I would like to meet the Canadian writer Mavis Gallant. She’s my favorite writer, and I’ve learned so much from studying her stories. I’d love to talk to her about what it was like to write during a time of great political upheaval and strife; how she approached writing about displaced peoples and the end of a collective delusion about the way the world was and had been without leaning into cynicism or sentiment. It really feels impossible, like some kind of paradox or riddle, trying to resolve the scale of tragedy we face on a daily basis with the smallness you need to tell a story rooted in human feeling and drama. She does it without trivializing global catastrophe and without sacrificing the real stuff of daily life. Her vision is so true and exacting, and her work is charged with the political—whatever that word means to us today. I just would love to talk about that, but I suspect she’d be characteristically nonchalant about it, and she would probably say something like, Just get on with it.
“Maybe that’s how it is. It doesn’t feel vulnerable to express something that makes you out to be the more sympathetic character in an interaction. Perhaps we’re all a little more willing to tell stories in which other people behave destructively toward us than to tell stories in which we are the one at fault.”
8. The protagonist in your novel, Real Life, shares similarities with your own. How do you translate personal experience, knowledge, and observations into fictional writing? What was your process in writing Real Life?
I’m not sure I have a sophisticated or interesting answer to this question. When I was planning Real Life, I realized that one of the reasons I had failed to write a novel before was that I spent a lot of energy trying to create a character who was so wildly different from me. I would invent jobs, lives, families, and settings, and I’d try to create a whole set of materials that were alien to me. And by the time I finished doing that, I just had no gas left in the tank.
So, when I sat down to write Real Life, I resolved that I wouldn’t waste my time or spin my wheels trying to invent details when I could just take them from life. I made Wallace quite close to myself as a starting condition. Similar to me, but not me. And then I let the story work on him. To me, you can take situations and scenarios from life, and run them as a kind of simulation in fiction. Fiction is this virtual space where you can revisit things and view them from other angles. To me, translating the personal, raw material of life into fiction is sometimes a matter of taking something that happened, setting it down into a story, and then letting the natural weights and measures of the story distort it into something fictional—something that is true for the context of that particular story but which bears only a passing resemblance to its reference material.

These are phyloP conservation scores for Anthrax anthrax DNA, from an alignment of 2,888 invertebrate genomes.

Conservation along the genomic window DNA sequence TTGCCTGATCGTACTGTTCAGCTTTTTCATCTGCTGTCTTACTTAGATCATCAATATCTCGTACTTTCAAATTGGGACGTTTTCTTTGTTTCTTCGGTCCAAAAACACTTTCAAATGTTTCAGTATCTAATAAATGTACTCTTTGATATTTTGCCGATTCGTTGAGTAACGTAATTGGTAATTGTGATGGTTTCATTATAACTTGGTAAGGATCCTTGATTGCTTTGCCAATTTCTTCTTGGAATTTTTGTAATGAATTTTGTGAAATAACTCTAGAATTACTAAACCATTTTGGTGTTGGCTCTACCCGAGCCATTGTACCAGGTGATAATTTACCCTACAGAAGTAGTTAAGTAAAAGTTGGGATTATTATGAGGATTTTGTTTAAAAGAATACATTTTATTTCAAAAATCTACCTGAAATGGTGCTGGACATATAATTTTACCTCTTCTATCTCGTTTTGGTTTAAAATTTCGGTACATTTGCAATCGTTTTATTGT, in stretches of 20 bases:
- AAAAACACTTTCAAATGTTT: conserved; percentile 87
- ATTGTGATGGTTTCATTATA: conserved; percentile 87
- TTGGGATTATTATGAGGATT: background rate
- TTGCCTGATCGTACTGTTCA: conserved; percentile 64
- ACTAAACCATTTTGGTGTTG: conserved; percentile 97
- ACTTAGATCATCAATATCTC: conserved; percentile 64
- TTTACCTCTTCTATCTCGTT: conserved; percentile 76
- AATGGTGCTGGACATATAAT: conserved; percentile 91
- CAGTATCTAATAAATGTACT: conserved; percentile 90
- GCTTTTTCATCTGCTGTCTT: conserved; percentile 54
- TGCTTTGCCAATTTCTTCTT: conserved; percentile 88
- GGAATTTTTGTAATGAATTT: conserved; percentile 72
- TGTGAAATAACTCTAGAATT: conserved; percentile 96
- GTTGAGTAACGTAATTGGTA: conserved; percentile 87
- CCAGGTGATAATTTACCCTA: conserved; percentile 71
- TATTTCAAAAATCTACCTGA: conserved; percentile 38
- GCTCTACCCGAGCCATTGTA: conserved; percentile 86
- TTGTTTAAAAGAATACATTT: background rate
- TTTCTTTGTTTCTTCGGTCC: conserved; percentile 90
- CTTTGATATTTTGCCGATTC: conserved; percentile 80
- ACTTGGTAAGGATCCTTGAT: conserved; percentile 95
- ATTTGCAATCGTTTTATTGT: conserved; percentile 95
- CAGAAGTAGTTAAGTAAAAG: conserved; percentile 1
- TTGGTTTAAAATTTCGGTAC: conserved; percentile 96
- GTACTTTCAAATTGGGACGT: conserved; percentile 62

There are things in the novel that began as real things about me, or almost real things about me, but by the end of the writing process, they had changed so much. They had been combined and recombined with other materials from other places, that they were entirely fictional. Nothing is ever as it appears in fiction, I think. It’s almost always a composite of different truths.
9. What is the most daring thing you’ve ever put into words? Have you ever written something you wish you could take back?
The most daring thing I ever put into words was probably an essay I wrote about my relationship with my mother. And it wasn’t any of the negative stuff that felt daring to me. None of that stuff felt particularly personal to me. Her cruelty, meanness, and all of the bad things about her felt like they belonged to the world already. Maybe that’s how it is. It doesn’t feel vulnerable to express something that makes you out to be the more sympathetic character in an interaction. Perhaps we’re all a little more willing to tell stories in which other people behave destructively toward us than to tell stories in which we are the one at fault.
In that essay, to me, the most daring thing was to admit that I had improperly comprehended her. That her life was as full of meaning, desires, passions, love, and loss as my own. It was admitting that I had been a part of something that had harmed her and rendered her horizon of possibility smaller. I felt quite exposed enacting empathy toward her in that way in writing. And for weeks before the piece was published, I felt sick and wanted to take it back.
10. Which writers working today are you most excited by?
There are so many incredible writers at work today, but among the most exciting to me personally are Derrick Lynn Austin, Jayy Dodd, Kamden Hilliard, C Pam Zhang, Jamil Jan Kochai, Elisa Gabbert, Nafissa Thompson-Spires, and T Kira Madden.
Brandon Taylor is the senior editor of Electric Literature’s Recommended Reading and a staff writer at Literary Hub. His writing has earned him fellowships from Lambda Literary Foundation, Kimbilio Fiction, and the Tin House Summer Writer’s Workshop. He holds graduate degrees from the University of Wisconsin-Madison and the University of Iowa, where he was an Iowa Arts Fellow at the Iowa Writers’ Workshop in fiction.